Because social media has empowered artists to create a personal brand and connect with fans directly, labels have had to reimagine their role. One way they’ve done it is by taking a venture capital-like approach — handling the financials so artists can focus more on their craft and what they do best. Take The Rattle, for example. It finances the development of an artist’s business, rather than simply buying their music and exploiting music rights.
After all that’s happened this year, it’s time to do your holiday shopping with a purpose. Join Facebook to make every Friday #BuyBlack Friday, a day to support, celebrate and shop from Black-owned businesses. Dive into the stellar #BuyBlack Friday Gift Guide — including everything from moisturizer or golf gloves for your parents, to posters for siblings and salted caramel pretzels to treat yourself. Plus, Facebook is gathering Black business owners, comedians, musicians and more each Friday for an exciting live show. Check it out.
Brooklyn drill rapper Fivio Foreign recently said he believes rappers are targeted more than any other profession, and was backed up by Atlanta rapper T.I. The New York rapper Jim Jones also expressed similar sentiments. It might sound privileged coming from multimillionaires doing what they love for a living, but consider the number of fallen rappers in just the last two months: Chicago rapper King Von was killed, Dallas rapper Mo3 was murdered, Benny the Butcher was shot outside a Houston Walmart and Boosie Badazz was shot in Dallas. The type of hip-hop music that sells often comes from artists cut from a particular cloth, and while the industry has shown it cares about the stories, it cares far less about the lives telling them. OZY has compiled the best of these fallen heroes.
If the most common and harrowing tale in the music industry is shady deals, then Taylor Swift should be the poster girl. Swift, who agreed to give up the rights to her masters as an unproven teenager, has been in a yearslong battle with former manager Scooter Braun. Now, as Braun has agreed to sell rights to Swift’s first six albums for $300 million, the singer is not only speaking out but taking action. The country turned pop star plans to diminish the value of her originals by rerecording them. In the meantime, Swift continues to put out killer new stuff: Her surprise Folklore release this summer was a smash with fans and critics.
3. Fake Streams
With the rise of streaming as a cash cow — and 90 percent of the streams going to just 1 percent of artists — there’s ample incentive to cheat the system. The rap artist French Montana has been accused of faking streams, and there have been cases of music uploaded under fake accounts to siphon streaming dollars away from the legitimate artists.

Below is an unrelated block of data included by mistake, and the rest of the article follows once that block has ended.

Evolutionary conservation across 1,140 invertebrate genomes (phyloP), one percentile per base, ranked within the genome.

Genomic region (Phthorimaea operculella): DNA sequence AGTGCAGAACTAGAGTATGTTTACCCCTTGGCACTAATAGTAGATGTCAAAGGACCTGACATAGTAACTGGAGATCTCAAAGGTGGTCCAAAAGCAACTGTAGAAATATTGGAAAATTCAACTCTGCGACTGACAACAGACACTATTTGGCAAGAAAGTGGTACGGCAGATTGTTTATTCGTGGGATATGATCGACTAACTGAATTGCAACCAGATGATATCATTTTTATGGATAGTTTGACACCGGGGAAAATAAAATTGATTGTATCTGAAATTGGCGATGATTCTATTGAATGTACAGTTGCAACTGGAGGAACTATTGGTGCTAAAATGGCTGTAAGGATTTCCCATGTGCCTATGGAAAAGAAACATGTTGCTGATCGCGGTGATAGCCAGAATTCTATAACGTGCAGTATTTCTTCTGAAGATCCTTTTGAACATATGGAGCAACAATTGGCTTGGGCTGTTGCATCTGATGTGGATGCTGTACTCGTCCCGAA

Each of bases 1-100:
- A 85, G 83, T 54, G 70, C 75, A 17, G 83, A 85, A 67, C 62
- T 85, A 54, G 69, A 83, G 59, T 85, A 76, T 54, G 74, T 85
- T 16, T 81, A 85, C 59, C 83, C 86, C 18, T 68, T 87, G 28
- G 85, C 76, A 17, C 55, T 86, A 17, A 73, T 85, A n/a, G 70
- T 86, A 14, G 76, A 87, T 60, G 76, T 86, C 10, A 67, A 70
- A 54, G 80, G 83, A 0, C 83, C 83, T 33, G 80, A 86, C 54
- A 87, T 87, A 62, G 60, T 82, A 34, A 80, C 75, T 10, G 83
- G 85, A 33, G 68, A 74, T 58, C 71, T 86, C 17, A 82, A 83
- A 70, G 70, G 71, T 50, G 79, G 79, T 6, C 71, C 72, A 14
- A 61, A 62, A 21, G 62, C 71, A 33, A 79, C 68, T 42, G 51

4. Even More Competition
The flip side to there being few barriers in the music industry is that it breeds more competition. As of 2019, nearly 40,000 tracks are added to Spotify every single day. That number should only rise — particularly with the robo-musicians discussed above — meaning the financial pie is divvied up in even more ways.
Don’t say we didn’t tell you so: West Coast rapper Saweetie is on the path to mogul status. The USC grad got into music after one of her remixes went viral and hasn’t looked back since, scoring No. 1 singles and platinum plaques. What sets her apart, though, is her entrepreneurial spirit. Coming from Filipino and Black heritage, Saweetie is a fashion icon who dominates on all forms of social media and teaches girls what it means to be ICY — a mantra that embodies a boss bougie lifestyle.
She is a heavy critic of Barack Obama’s drone strikes, dared to challenge the ethics of Beyoncé and was one of the first rappers to advocate for defunding the police. Plus, she had a very public spat with J.Cole earlier this year. To say Chicago rapper Noname is on the radical side would be a drastic understatement, but the truth is she just wants … truth. All she cares about is spreading knowledge, which is why she founded Noname’s Book Club to lift up marginalized writers.
One of the few redeeming parts of the pandemic has been the birth of Verzuz. The head-to-head artist battle started by super-producers Swizz Beatz and Timbaland has turned into a cultural phenomenon. Every event breaks an Instagram record, giving artists that show up on the program an influx in streams, social media engagement and widespread recognition they’re calling the “Verzuz effect.” The most recent Verzuz battle between rap rivals Jeezy and Gucci Mane resulted in engagement records, including 5.5 million viewers — better than the MTV VMAs, NBC’s The Voice, the Billboard Awards, the CMAs, the Latin Grammys, Dancing With the Stars or The Masked Singer.
If you remember nothing else from this briefing, know this tech giant that’s fast becoming one of the biggest names in music and media. It already owns stakes in Spotify, India’s streaming giant Gaana, Fortnite developer Epic Games and League of Legends developer Riot Games. This year Tencent invested in another game developer: Japan’s PlatinumGames (maker of the Bayonetta series) for an undisclosed fee.
5. Lil Nas X
Genres are becoming obsolete, and if anyone needs proof of that, look no further than Lil Nas X. While Nelly and Tim McGraw might’ve been the first on the hip-hop/country crossover train, Lil Nas X’s record-breaking “Old Town Road” was a cultural reset. He not only won a Country Music Award after initially not being eligible for Billboard’s Hot Country chart, but he also paved a lane for others. Breland, for example, is a country-singing New Jersey native who is Lil Nas 2.0. It’s a beautiful thing to see.
Happy Thanksgiving to you and yours from the whole OZY team! For a special holiday message from our co-founder and CEO, Carlos Watson — plus some special celebrity guests — follow Carlos on Instagram by clicking here.